Against Connected Math Program (CMP)
Connected Math is Investigations ugly Middle School cousin, and it has been rearing it’s ugly head in PWC Middle Schools.
According to Dr. James Milgram, “The program seems to be based on students constructing their own knowledge and that calculators always be available. This means that
- standard algorithms are never introduced, not even for adding, subtracting, multiplying and dividing fractions.
- precise definitions are never given.
- repetitive practice for developing skills, such as basic manipulative skills is never given. Consequently, in the seventh and eighth grade booklets on algebra, there is no development of the standard skills needed to solve linear equations, no practice with simplifying polynomials or quotients of polynomials, no discussion of things as basic as the standard exponent rules.
- topics are introduced, usually in a single problem and indirectly.
- On probability and data analysis a huge amount of time is spent learning rather esoteric methods for representing data, such as stem and leaf plots, and very little attention is paid to topics like the use and misuse of statistics. Statistics, in and of itself, is not that important in terms of mathematical development. The main reason it is in the curriculum is to provide students with the means to understand common uses of statistics and to be able to understand when statistical arguments are being used correctly.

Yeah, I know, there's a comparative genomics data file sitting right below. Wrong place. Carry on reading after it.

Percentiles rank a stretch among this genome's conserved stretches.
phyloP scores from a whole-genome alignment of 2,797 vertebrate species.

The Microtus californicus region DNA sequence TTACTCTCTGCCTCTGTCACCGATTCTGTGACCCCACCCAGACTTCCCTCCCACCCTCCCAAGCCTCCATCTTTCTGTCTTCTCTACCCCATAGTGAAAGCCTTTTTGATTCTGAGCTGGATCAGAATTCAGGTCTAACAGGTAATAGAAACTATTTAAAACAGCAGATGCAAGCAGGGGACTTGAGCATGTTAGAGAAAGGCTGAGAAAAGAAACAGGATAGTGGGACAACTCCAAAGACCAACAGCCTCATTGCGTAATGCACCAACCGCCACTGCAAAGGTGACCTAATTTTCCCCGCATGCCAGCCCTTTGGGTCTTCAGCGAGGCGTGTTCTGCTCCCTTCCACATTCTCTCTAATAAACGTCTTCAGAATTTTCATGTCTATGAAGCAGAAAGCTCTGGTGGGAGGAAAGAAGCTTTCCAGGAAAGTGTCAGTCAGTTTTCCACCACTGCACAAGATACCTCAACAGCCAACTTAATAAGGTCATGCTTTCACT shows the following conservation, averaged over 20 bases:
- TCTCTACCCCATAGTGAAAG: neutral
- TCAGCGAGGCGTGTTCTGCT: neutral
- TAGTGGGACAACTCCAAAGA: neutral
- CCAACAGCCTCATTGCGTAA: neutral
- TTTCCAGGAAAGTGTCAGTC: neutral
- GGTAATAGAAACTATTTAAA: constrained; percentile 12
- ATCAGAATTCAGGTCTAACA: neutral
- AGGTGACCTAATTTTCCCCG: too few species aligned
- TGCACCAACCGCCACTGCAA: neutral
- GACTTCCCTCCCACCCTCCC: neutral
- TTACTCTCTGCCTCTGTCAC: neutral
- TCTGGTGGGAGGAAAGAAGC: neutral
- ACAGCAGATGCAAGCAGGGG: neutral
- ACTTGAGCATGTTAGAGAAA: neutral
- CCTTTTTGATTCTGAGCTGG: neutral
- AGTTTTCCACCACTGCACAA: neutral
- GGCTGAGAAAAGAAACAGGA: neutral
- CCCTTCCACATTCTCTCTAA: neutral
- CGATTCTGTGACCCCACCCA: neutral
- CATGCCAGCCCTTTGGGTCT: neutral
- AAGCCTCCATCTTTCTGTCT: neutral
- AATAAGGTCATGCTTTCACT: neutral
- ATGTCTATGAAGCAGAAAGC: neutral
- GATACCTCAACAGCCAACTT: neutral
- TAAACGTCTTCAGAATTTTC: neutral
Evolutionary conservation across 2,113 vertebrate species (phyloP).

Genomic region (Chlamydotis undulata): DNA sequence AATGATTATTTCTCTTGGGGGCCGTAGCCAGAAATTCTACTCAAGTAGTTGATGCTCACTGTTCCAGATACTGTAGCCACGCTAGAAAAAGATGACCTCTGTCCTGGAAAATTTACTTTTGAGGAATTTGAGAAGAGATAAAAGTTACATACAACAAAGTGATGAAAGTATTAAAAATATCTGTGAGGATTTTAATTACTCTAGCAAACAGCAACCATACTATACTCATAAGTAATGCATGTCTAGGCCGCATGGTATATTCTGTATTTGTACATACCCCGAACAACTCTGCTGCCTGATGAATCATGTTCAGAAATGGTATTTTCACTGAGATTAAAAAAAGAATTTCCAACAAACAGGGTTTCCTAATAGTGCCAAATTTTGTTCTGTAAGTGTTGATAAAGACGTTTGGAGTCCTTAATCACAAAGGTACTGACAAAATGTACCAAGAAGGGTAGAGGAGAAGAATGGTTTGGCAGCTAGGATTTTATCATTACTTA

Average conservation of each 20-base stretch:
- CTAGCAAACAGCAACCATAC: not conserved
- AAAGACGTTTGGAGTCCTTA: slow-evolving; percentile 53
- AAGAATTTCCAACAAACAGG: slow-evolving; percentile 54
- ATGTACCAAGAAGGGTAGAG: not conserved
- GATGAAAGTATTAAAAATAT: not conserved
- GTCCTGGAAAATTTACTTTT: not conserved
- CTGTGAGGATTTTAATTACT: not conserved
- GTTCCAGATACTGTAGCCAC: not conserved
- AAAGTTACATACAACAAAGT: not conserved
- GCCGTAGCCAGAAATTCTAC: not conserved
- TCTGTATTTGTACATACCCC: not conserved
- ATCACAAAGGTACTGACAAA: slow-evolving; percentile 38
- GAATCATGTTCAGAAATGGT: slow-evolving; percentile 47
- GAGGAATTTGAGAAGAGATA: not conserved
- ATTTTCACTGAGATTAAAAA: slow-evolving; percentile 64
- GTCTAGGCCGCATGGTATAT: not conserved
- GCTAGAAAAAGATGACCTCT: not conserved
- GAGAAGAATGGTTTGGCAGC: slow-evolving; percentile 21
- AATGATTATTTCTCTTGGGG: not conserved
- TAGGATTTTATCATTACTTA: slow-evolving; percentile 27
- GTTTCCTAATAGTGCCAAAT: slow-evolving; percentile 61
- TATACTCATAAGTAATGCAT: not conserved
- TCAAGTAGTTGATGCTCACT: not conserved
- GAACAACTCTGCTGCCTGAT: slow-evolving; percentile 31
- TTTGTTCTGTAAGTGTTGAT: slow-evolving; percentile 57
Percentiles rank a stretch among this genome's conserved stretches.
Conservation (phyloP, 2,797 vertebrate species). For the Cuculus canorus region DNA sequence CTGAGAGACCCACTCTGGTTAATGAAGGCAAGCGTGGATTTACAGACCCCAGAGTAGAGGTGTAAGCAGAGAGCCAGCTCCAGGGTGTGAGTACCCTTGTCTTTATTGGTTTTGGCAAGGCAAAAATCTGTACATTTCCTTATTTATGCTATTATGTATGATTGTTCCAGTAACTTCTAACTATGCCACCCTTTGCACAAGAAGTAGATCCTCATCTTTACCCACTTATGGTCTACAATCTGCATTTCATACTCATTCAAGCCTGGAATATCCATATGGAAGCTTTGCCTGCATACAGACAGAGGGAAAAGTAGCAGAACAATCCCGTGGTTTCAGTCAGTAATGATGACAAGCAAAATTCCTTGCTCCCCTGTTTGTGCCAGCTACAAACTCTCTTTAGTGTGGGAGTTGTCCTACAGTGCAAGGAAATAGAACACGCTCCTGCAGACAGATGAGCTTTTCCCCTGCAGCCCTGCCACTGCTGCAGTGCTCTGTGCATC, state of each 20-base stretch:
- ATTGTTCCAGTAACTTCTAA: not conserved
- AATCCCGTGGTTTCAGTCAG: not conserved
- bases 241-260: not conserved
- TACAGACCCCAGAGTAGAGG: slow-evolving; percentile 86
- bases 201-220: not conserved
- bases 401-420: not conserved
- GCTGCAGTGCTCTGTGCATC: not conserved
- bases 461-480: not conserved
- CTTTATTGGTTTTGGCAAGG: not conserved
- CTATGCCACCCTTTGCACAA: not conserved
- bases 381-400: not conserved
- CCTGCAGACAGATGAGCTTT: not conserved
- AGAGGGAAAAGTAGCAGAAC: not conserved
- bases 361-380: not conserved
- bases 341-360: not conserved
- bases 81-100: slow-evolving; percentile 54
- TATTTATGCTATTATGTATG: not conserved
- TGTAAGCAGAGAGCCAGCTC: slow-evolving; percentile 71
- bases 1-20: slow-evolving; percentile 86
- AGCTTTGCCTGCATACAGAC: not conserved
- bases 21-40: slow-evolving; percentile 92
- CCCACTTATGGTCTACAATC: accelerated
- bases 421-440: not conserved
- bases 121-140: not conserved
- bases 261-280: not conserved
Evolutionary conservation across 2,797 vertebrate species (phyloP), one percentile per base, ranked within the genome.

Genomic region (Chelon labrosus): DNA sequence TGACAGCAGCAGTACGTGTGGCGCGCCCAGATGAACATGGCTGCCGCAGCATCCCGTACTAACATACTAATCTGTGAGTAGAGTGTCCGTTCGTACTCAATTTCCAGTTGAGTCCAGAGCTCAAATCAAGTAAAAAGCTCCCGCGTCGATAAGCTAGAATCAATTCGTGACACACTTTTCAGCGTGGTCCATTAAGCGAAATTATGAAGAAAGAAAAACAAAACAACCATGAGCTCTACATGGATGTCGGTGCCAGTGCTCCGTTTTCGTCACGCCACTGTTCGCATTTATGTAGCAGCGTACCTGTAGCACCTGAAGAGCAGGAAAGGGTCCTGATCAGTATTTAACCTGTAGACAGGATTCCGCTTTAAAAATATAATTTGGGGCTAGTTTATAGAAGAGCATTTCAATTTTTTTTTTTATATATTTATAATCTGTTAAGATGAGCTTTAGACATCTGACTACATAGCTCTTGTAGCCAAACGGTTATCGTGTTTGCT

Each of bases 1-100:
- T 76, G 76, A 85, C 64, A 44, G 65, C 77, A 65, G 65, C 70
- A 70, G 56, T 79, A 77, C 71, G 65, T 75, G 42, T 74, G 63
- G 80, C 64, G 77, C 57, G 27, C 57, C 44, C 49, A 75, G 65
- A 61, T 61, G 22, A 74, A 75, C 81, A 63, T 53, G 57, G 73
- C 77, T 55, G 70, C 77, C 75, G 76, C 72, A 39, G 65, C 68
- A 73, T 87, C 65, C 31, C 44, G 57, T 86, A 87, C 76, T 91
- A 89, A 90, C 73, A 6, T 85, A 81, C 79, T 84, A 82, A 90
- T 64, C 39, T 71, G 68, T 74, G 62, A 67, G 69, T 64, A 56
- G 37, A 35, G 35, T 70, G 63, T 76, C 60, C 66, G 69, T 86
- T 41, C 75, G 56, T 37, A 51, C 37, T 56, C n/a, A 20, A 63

Dr Milgram’s detailed study of CMP, An Evaluation of CMP, can be found here.
Connected Math has no discernible effect on student performance.
So says the What Works Clearinghouse, a division of the US Dept. of Education, in this study.
Connected Math isn’t approved by the VA DOE
Connected Math isn’t approved by the VA Dept. of Education for use in Grades 6 or 8. While that doesn’t prohibit PWCS from using the program, it does make adopting it as a primary text a more complicated process, assuming the county decides to actually follow state law in selecting the program. As we saw with Investigations, PWCS staff don’t seem to believe that state statutes actually apply to them, so we should assume they’ll do whatever they can to ensure CMP is selected for use in PWCS Middle Schools.
More Studies on Connected Math
According to this study, by the US Dept. of Education, only 14% of studies conducted on Connected math meet their standards for reliability, and the 14% meet those standards with reservations.
Work Harder – Learn Less. This is the conclusion of Arthur Hu in his assessment of 6th Grade Connected Math, which was published in the October 2003 issue of Education News. Hu goes on to state that “I am shocked to realize that the Dale Seymour “Connected Mathematics” is just as harmful for middle school as “Investigations” is for elementary school. It carries on the tradition of nightly homework that is a) hard to figure out b) takes forever to do once you figure it out c) after you’re done you haven’t learned any useful math d) it goes out of the way to make sure the #1 most important method to know is not taught, or allowed.”
Prof. Man Yee Betty Tsang, National Superconducting Cyclotron Laboratory, Michigan State University, has completed a number of reviews and assessments of Connected Math. Reviews for each CMP book are below: